The meeting ran smoothly, quite the contrast to previous gatherings, which have featured defamation threats and even a dead possum brandished by an upset ratepayer.
Liberal Marcia Griffin had a novel mayoral pitch which referred to a controversy over the purchase of a council Tesla: “As mayor, I would not be using the mayoral car as I have my own and I do not see the point in adding another car to the roads.”
Griffin put her hat in for both mayor and deputy, with fellow Liberal Alexander Lew her only supporter.
Jami Klisaris was elected to Stonnington Council at the age of 20 to become their youngest councillor. Credit: Scott McNaughton
Liberal Matthew Koce crossed the floor to vote in Labor’s Klisaris as mayor, rather than Liberal colleague Griffin. He said he had never seen Klisaris, who was previously mayor in 2016 aged 24, act in a party-political way.
After an exacting year, first-time mayor Kate Hely did not recontest.
Each councillor gave a little speech. Lew, who hopes to unseat former state Liberal leader Michael O’Brien in the Liberal preselection for the state seat of Malvern, said: “I was actually hoping not to have to say anything but I don’t want to be the odd one out.” Points for honesty, we guess. And Lew was the only one not to thank out-going mayor Hely. Rude!
Cricket Australia has called on the services of a top-shelf (leg) spinner to navigate the waters of the Tim Paine fiasco. Credit:Nine News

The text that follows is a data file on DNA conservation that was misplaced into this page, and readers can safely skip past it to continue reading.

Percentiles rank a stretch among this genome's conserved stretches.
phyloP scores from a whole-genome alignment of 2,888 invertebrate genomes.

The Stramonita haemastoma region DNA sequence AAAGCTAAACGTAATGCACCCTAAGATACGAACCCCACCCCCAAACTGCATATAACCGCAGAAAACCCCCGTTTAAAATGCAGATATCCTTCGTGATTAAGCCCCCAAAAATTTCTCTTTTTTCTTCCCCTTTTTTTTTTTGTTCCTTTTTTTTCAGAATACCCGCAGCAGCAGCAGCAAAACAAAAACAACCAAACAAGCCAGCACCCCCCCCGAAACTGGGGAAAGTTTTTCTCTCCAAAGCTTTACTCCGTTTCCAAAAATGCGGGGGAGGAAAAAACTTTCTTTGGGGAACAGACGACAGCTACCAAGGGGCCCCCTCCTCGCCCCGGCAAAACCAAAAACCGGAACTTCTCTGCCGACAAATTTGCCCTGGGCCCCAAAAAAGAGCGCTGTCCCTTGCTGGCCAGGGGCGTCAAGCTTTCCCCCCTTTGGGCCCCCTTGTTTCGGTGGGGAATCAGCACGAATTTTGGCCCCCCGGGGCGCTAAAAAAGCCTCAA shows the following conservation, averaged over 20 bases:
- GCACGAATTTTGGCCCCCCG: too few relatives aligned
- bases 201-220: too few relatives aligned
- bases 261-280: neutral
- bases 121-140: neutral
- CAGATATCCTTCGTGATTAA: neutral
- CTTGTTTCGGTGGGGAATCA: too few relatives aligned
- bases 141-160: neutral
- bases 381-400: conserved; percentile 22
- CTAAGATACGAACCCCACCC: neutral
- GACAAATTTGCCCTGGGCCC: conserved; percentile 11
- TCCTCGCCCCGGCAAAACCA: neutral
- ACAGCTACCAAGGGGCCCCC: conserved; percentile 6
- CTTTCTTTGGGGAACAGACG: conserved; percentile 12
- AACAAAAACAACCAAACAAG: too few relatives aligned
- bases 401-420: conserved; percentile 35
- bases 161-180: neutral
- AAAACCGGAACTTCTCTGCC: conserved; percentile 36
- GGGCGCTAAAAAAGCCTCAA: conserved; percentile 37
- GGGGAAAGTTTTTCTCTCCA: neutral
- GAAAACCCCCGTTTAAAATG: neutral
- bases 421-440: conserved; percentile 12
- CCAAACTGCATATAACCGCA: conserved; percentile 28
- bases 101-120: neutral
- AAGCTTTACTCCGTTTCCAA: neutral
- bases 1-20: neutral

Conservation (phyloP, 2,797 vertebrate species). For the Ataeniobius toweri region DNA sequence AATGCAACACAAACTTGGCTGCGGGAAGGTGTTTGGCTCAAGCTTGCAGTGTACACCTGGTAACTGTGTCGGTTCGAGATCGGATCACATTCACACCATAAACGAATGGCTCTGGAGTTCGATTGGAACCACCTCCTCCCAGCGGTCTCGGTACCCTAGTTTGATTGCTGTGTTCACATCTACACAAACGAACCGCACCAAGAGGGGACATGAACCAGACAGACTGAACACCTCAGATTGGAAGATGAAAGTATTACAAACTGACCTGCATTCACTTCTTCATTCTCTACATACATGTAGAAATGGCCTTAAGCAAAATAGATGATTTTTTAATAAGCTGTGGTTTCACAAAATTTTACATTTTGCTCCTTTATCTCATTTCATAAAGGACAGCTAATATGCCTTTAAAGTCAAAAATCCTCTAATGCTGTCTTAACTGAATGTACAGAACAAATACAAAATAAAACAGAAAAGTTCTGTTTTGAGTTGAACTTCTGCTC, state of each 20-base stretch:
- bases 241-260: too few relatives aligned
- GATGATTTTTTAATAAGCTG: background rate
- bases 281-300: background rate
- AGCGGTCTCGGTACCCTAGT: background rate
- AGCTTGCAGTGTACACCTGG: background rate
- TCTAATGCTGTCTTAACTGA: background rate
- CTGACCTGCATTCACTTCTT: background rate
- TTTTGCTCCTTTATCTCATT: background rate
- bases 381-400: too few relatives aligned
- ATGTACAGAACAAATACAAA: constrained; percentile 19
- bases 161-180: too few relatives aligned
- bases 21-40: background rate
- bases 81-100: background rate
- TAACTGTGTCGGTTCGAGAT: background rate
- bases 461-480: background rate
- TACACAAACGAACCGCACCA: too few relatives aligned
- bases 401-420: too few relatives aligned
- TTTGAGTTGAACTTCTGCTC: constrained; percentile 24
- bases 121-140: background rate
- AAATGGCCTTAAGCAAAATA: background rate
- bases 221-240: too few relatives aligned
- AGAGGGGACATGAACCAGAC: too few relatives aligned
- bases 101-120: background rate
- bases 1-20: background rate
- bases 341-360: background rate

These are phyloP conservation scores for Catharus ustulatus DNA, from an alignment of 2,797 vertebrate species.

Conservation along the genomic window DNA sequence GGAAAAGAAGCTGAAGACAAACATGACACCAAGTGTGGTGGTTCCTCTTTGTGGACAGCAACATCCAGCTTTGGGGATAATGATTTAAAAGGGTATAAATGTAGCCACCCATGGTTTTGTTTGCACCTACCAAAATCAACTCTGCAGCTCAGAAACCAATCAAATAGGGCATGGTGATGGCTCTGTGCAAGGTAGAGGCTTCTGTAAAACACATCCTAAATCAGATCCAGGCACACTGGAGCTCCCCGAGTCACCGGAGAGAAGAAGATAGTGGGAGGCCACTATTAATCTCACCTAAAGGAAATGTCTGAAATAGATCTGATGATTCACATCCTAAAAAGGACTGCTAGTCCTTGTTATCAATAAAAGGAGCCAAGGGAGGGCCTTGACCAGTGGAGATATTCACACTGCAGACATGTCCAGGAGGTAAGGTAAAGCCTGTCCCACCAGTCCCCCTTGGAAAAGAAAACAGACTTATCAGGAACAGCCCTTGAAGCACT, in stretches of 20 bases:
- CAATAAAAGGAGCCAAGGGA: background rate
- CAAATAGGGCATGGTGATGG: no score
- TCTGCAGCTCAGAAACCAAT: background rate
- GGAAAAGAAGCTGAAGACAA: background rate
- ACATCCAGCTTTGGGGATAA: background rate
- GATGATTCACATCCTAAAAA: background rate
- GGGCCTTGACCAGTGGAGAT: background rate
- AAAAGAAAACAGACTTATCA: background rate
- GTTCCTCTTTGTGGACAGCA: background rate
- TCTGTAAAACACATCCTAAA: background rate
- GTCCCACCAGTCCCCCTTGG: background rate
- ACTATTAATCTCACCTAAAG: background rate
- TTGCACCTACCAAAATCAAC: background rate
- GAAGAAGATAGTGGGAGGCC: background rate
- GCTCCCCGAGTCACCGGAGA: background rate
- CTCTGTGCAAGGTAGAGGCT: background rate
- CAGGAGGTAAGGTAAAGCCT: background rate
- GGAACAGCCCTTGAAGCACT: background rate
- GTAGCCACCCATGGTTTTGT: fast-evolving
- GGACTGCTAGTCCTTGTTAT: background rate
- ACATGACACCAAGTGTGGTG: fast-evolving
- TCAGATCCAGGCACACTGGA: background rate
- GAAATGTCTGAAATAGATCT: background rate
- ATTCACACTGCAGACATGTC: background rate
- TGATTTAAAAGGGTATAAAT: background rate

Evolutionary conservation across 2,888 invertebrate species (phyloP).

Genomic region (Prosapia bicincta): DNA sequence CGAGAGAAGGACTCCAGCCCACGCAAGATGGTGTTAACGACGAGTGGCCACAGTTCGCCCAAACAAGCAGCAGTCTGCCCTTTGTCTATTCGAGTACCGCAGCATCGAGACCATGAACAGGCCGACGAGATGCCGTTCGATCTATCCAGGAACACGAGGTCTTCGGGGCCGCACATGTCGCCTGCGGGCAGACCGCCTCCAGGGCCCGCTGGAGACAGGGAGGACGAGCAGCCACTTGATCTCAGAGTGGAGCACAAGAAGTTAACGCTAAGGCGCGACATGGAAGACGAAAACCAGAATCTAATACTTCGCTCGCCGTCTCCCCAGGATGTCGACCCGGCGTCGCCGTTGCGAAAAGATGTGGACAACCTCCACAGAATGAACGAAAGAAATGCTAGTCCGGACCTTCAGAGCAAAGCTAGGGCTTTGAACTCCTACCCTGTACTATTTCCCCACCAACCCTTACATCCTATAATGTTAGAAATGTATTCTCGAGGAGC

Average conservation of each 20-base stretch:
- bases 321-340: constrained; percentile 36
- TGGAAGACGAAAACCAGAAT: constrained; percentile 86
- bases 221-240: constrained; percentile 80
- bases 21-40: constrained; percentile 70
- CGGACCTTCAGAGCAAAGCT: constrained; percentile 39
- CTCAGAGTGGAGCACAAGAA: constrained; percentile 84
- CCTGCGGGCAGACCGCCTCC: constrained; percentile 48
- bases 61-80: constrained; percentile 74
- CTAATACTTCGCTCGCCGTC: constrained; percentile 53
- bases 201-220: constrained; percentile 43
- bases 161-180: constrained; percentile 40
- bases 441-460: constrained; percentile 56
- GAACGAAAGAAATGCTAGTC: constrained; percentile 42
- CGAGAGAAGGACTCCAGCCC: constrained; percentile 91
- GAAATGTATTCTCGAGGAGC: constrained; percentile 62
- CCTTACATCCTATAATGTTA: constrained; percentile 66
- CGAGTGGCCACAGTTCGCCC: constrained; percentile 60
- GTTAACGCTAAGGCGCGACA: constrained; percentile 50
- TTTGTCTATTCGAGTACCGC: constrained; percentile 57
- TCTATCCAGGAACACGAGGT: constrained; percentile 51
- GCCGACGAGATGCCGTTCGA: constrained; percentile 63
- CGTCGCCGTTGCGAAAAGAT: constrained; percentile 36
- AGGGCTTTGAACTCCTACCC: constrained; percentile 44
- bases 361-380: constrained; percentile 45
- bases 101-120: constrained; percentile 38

Cricket Australia chairman Richard Freudenstein isn’t navigating the waters of the Tim Paine fiasco solo. Cricket Australia has called on the services of a top-shelf (leg) spinner.
Enter Cato & Clive, the issues-management shop run by Sue Cato and Clive Mathieson.
The firm — which also has former National Rugby League comms boss Liz Deegan on its books — has been employed by CA for about 18 months, so it’s not a crisis appointment around Paine’s sensational Friday resignation in the wake of his lewd texts.
Who knew that the modern art-obsessed Cato was a closet cricket tragic? Turns out she isn’t, and CA is being looked after by Mathieson, the former editor of The Australian where Freudenstein was once chief executive.
Wheels within wheels as CA board member Mike Baird hired Mathieson to be one of his top senior advisers when he was NSW premier.
Investigations found Paine had not breached the Cricket Tasmania or Cricket Australia code of conduct but Freudy, when he and chief executive Nick Hockley faced the media, admitted that “Cricket Australia would not make the same decisions today”.
It was a stance that left David Peever, the CA chair at the time the governing body first learnt about Paine’s messages, exceedingly peeved.
And possibly awkward for the CA board, given board members Michelle Tredenick and John Harden were on the board which chose not to act against Paine, while CA general counsel Christine Harman grilled Paine about the texts.
CBD was unable to ascertain if Cato & Clive’s retainer included educating MCC and SCG 50-year members on the phrase “dick pic”.